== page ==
40 years of the Ford Transit...

Barspeed1975 ( snipped-for-privacy@hutmail.com) gurgled happily, sounding much like they were saying :

The Crapi certainly never had the same V4 as the Saab 95/96 and Matra DJet and M530. But it did have the same one as the Transit.
Are you actually READING any of this thread?
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I never made any comment re the Saabs V4 engine, i certainly know that the Saab V4 engine was used in the early 60's Ford Taunus because Ford of Germany had an affiliation with Saab at the time.
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Barspeed1975 ( snipped-for-privacy@hutmail.com) gurgled happily, sounding much like they were saying :

We're going to have to go back to basics here, aren't we?
Ford - they make cars. They're recognised by a blue oval badge on each end.
The Saab 95/96 used the Taunus v4 bought in from Ford. Same as Matra did. It was a Ford v4 used by Saab, not a Saab v4 used by Ford.
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The last Saab engine was the two-stroke, wasn't it?
--

Ian

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Ian Dalziel ( snipped-for-privacy@lineone.net) gurgled happily, sounding much like they were saying :

<thinks>
The v4 was Ford. The 99/900 lump was the Triumph slant four - but VERY heavily developed over the years - not much Triumph left by the time the Swedes had finished with it...
Was the 9000 lump another development of that? Or was that a different lump?
Anything newer is generic GM.
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Ex-Dolly, much evolved, IIRC.
The 600s were, of course, straight FIAT.

<ick>
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9000 was mechanically a Fiat Croma - the engine might have been a joint development, though?
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Ian

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Ian Dalziel ( snipped-for-privacy@lineone.net) gurgled happily, sounding much like they were saying :

Undersides were Tipo Quatro, but the engines were different across the four. Thinking about it, the 9k was indeed the "usual" 900 lump.
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Development engineers Ricardo designed the triumph/saab engine and saab bought them in wholesale initially in 1.7 form then in 1.85 size, saab paid Ricardo a premium for the better made engines but they still got fed up with reliability issues so the design was bought and Saab made it their own, strengthening it significantly. In traditional Saab way, they took the evolution route, electronic fuel injection in '73 (downgraded to mechanical a year later due to cost issues), 16valve head in '77 for rally purposes (mass production by '84), turbocharging also by '77, first to design proper modern style engine management by '82, and lots of other bits to send you all to sleep. Basically by the time the 9000 ended production it was unrecognisable, having grown to a 2.3 with counter rotating balencer shafts. It's still in use however in the 9-5 (cos the 9-5 is basically an updated 9k) where as the 9-3 uses a Saab strengthened version of the GM powerplant. GM are slowly showing the real reason why they bought saab, knowledge. They've 'reassigned' most of the engineers and closing the swedish factory, for example take the Vauxhall Signum 2.0t(not the best looking vehicle): Saab designed seats, saab designed trionic engine management (they even advertise it as such in the brochure), saab designed rear suspension, and the saab modded engine. It's also something like 5 grand less than the equivalent 9-3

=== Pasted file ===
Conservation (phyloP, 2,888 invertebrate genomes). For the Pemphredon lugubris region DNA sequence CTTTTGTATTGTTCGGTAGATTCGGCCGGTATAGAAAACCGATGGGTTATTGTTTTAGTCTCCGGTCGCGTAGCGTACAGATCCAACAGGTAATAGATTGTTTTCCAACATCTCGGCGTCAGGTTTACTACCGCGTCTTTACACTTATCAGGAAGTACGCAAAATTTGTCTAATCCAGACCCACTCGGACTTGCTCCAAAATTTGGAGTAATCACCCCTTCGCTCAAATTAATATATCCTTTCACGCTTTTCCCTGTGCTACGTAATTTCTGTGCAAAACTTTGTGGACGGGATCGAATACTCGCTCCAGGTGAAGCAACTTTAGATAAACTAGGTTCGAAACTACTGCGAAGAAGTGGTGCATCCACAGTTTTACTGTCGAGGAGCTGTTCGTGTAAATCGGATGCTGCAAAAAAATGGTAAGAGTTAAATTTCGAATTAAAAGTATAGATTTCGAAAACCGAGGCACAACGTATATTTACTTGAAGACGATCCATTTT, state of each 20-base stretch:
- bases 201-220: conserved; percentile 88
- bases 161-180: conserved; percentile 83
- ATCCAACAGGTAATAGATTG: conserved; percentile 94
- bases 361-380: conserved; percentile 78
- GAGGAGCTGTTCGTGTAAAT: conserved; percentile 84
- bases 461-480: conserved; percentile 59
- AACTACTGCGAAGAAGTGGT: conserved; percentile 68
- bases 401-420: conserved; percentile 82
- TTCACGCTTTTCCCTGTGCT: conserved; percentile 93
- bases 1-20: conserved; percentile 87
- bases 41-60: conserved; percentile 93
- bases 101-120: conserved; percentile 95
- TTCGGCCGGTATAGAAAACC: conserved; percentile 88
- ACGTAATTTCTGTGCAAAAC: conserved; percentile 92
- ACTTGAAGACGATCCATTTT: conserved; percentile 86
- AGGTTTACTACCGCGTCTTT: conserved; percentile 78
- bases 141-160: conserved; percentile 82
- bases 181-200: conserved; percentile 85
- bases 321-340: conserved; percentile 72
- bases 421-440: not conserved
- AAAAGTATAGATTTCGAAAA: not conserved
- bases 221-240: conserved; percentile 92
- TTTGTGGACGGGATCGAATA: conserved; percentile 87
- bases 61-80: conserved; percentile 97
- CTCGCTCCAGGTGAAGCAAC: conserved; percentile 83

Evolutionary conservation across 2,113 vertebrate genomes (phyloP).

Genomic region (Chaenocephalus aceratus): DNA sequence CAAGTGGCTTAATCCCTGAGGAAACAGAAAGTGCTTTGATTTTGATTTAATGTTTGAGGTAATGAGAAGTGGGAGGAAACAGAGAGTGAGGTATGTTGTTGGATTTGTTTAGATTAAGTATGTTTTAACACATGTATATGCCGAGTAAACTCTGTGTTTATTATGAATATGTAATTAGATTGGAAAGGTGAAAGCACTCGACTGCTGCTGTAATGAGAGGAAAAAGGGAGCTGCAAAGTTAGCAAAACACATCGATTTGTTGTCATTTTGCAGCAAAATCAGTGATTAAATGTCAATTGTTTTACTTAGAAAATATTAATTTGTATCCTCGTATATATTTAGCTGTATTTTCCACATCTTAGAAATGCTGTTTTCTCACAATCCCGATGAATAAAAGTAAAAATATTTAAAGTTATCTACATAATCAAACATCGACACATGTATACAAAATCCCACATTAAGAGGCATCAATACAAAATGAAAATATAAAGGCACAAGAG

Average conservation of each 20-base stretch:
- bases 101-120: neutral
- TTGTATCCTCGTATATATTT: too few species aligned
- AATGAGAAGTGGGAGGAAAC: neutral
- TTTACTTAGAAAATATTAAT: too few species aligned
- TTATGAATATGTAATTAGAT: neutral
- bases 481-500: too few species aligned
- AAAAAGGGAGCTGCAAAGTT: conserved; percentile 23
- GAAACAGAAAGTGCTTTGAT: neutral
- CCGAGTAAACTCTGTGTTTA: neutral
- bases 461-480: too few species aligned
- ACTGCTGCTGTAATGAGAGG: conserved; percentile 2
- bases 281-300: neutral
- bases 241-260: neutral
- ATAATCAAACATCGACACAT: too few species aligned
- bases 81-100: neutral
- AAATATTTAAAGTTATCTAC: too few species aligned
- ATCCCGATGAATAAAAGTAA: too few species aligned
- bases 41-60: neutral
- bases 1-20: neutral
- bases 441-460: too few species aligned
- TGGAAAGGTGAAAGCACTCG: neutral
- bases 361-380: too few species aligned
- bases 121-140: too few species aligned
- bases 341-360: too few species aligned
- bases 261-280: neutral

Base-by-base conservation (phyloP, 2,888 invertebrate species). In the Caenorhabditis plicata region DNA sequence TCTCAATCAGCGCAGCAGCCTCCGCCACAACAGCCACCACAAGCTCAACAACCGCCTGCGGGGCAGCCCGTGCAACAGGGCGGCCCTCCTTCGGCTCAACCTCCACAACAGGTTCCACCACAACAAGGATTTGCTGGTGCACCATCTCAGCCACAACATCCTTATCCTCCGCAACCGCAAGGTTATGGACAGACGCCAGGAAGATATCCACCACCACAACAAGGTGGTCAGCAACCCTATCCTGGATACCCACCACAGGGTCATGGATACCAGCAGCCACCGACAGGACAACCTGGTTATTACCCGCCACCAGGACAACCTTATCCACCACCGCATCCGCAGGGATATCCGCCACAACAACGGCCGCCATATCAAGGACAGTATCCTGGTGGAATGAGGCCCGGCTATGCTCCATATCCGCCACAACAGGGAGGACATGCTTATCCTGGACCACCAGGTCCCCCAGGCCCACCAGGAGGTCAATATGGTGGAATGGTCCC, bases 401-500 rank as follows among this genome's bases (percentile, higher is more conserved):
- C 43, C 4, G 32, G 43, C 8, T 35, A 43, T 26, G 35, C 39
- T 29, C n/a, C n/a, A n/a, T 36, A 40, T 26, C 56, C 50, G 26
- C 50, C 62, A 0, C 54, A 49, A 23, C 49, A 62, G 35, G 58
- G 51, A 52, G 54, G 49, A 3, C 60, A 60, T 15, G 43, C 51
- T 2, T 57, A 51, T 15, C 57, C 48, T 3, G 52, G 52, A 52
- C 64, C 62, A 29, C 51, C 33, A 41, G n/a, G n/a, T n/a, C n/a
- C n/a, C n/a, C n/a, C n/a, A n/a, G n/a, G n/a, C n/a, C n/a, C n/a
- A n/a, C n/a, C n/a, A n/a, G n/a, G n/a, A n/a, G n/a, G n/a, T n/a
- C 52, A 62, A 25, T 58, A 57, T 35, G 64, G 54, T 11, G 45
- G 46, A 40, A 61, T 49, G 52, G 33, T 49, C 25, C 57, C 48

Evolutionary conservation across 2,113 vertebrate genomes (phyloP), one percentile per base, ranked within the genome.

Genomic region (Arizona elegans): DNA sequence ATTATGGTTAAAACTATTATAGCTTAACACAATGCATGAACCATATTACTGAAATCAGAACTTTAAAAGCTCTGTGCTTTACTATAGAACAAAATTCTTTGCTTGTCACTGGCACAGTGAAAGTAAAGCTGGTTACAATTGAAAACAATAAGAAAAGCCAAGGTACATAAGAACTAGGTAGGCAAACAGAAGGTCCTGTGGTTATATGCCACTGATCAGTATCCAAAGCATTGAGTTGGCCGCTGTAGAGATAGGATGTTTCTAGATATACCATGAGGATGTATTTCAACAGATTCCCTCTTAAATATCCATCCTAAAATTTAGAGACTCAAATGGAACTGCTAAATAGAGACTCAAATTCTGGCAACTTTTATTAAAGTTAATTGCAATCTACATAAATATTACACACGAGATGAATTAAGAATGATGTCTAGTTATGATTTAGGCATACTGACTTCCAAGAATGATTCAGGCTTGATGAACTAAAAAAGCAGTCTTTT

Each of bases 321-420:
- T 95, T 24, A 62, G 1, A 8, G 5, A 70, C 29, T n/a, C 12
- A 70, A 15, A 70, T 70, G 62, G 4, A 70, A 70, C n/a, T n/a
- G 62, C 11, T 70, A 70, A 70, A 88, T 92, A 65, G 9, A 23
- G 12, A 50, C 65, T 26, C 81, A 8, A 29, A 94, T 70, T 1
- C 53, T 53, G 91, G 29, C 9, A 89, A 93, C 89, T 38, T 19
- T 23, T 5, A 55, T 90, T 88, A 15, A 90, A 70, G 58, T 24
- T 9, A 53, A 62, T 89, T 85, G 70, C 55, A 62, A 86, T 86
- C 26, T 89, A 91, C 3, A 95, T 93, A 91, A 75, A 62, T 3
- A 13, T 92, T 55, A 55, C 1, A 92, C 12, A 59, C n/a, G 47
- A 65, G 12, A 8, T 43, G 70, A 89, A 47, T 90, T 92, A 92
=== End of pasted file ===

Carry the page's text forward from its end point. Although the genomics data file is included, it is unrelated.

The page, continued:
Ken
Saabfreak 900 Turbo8 - 9000 CSE Turbo 16
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/pretty/ certain that all the 9000s that came to .uk used a transverse-mount development of the 900 twin-cam, though there //may// have been other-market versions with something else. The SAAB/FIAT/Alfa collaboration had a lot of variation in it - as witness the different front suspension in the Alfa version.
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Almost, once GM had majority share they tried putting the omega's 3.0 V6 in there (which in itself isn't a bad engine), but it wasn't a big seller cos the 225bhp 2.3T had as much torque and cost a lot less so they tried turbocharging it for a time but only very light pressure because the engine wasn't strong enough to cope with more, so even more expensive and very little gain.